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National balance sheet and financial flow accounts, third quarter 2019

Released: 2019-12-13

National wealth edges down due to weak natural resource prices

National wealth, the value of non-financial assets in the Canadian economy, decreased 0.2% to $11,783.3 billion in the third quarter due to an 8.4% decline in the value of natural resources, as energy prices and the value of timber dropped. The weakness in natural resource wealth was partially offset by an increase in the value of residential real estate (+0.6%).

Canada's net foreign asset position increased by $30.6 billion to reach $839.1 billion at the end of the third quarter. The value of Canada's international assets, fueled by higher foreign equity prices, increased more than the value of Canada's international liabilities.

National net worth, the sum of national wealth and Canada's net foreign asset position, was $12,622.4 billion. This was largely unchanged from the previous quarter as the decline in national wealth was offset by a strengthening of Canada's position vis-à-vis non-residents. On a per capita basis, national net worth edged down from $335,534 to $334,165, as the population expanded at a faster pace.

Chart 1  Chart 1: Change in national net worth by component
Change in national net worth by component

Household net worth increases for the third consecutive quarter

The household sector's net worth rose by $101.4 billion to $11,485.4 billion in the third quarter. This was attributable to a $138.0 billion increase in the value of total assets. Financial assets grew $88.1 billion, benefitting from upward revaluations in mutual funds and life insurance and pensions. Similarly, the value of non-financial assets, mainly real estate, rose $50.0 billion. Together, these increases outpaced the $36.7 billion rise in financial liabilities, the largest quarterly growth in liabilities since the second quarter of 2017.

Chart 2  Chart 2: Household credit market debt, seasonally adjusted flows
Household credit market debt, seasonally adjusted flows

Seasonally adjusted household borrowing rises for the second consecutive quarter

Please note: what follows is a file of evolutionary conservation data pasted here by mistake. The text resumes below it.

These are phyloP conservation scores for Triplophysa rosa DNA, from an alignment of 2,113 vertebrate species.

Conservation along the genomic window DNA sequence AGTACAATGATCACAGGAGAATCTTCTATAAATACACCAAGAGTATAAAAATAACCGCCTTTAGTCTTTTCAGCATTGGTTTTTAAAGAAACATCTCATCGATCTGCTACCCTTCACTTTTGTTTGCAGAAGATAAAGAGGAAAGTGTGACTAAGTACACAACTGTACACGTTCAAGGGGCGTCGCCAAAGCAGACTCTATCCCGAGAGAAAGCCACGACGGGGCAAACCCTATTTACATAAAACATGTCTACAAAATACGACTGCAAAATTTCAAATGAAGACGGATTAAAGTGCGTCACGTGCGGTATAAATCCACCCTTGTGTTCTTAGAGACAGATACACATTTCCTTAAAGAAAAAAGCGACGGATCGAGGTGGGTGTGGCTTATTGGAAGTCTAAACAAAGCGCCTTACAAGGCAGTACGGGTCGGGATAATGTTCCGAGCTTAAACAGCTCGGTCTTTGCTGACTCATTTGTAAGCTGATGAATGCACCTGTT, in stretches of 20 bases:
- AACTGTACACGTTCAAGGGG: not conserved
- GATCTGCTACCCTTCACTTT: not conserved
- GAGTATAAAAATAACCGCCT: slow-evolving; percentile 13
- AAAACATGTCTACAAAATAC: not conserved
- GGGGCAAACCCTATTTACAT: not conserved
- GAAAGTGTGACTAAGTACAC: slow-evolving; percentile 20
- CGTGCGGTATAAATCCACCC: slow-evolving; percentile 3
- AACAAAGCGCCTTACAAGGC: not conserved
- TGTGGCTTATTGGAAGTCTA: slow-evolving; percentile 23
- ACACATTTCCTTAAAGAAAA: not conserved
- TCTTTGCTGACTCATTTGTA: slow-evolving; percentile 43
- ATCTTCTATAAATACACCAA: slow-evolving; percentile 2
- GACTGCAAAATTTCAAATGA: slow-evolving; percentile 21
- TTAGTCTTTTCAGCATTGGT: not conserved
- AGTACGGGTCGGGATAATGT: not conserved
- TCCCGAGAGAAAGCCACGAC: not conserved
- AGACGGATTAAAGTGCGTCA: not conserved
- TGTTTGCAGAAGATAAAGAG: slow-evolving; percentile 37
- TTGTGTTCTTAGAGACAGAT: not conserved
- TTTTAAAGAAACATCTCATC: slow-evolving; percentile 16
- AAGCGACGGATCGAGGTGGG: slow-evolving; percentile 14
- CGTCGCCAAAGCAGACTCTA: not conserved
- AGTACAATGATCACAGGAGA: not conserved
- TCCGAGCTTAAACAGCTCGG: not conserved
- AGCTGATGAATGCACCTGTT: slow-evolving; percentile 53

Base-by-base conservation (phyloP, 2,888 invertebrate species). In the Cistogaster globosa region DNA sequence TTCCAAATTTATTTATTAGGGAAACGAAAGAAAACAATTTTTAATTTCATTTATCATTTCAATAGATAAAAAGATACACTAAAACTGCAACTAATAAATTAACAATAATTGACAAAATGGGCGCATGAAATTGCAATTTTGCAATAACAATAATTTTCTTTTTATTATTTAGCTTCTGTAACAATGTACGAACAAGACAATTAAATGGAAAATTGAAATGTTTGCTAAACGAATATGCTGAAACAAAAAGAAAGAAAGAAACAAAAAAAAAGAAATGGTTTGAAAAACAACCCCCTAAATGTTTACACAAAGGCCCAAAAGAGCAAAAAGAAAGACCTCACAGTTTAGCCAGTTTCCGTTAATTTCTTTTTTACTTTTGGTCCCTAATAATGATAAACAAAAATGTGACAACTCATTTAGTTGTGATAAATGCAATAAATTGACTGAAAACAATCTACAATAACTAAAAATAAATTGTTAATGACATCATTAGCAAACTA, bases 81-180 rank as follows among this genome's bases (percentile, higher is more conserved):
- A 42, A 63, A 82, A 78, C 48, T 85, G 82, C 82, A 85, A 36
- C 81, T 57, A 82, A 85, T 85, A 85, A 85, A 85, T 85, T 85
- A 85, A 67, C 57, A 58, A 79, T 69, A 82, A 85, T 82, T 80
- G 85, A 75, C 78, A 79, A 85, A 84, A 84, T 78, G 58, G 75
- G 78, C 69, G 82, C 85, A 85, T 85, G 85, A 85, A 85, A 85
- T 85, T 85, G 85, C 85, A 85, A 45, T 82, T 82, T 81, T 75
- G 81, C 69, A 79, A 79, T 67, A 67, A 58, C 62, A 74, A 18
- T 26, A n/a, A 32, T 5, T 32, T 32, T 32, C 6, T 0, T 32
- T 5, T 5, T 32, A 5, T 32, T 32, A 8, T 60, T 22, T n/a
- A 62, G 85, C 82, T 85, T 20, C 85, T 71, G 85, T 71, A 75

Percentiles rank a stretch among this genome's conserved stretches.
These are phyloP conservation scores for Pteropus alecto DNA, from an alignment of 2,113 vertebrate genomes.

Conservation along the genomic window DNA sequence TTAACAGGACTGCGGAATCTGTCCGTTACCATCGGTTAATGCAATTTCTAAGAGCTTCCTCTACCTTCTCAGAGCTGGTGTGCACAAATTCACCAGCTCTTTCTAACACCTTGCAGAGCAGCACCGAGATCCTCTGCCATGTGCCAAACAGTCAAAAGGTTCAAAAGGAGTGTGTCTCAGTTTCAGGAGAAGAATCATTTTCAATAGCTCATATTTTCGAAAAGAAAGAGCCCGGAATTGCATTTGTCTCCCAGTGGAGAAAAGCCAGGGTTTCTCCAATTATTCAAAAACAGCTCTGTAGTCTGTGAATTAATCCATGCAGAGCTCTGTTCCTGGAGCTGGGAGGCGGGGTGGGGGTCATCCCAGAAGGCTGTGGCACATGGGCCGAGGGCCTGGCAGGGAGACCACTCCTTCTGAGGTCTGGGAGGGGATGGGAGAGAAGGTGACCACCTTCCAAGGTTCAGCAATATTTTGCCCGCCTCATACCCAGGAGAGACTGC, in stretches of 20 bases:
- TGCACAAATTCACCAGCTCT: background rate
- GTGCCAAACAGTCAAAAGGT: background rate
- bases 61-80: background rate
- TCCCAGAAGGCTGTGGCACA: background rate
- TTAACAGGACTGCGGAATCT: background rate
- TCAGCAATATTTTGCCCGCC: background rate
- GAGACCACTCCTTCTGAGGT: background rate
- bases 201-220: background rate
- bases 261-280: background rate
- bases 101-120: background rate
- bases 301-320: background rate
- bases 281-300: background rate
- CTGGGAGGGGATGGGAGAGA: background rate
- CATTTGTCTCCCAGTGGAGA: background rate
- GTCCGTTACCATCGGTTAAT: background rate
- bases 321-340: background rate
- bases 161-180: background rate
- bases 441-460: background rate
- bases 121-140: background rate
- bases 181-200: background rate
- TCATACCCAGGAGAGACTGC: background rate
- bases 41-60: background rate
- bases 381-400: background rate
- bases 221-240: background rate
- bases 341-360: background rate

On a seasonally adjusted basis, total credit market borrowing increased to $28.5 billion from $21.7 billion in the previous quarter. Demand for mortgage loans rose to $18.5 billion, while consumer credit and non-mortgage borrowing increased to $10.0 billion.

The stock of credit market debt (consumer credit, and mortgage and non-mortgage loans) totalled $2,284.2 billion. Mortgage debt was $1,490.1 billion, while consumer credit and non-mortgage loans stood at $794.1 billion.

The household debt service ratio, measured as total obligated payments of principal and interest on credit market debt as a proportion of household disposable income, rose from 14.82% to 14.96%, as growth in total debt payments (+2.0%) outpaced growth in disposable income (+1.0%).

Household credit market debt as a proportion of household disposable income reached 175.9% from 175.4% in the previous quarter (revised from 177.1%). In other words, there was $1.76 in credit market debt for every dollar of household disposable income. Despite increasing slightly from the previous quarter, the ratio was below the high of 178.5% recorded in the first quarter of 2017.

Chart 3  Chart 3: Household credit market debt to household disposable income, seasonally adjusted
Household credit market debt to household disposable income, seasonally adjusted

Ratio of federal government net debt to gross domestic product improves

The federal government demand for credit market debt was $6.4 billion in the third quarter, mainly in the form of net issuances of bonds ($6.2 billion). This was the sixth consecutive quarter where the federal government's debt issuances outstripped debt retirements. Conversely, provincial and territorial governments reduced their borrowing in the third quarter, as retirements exceeded issuances.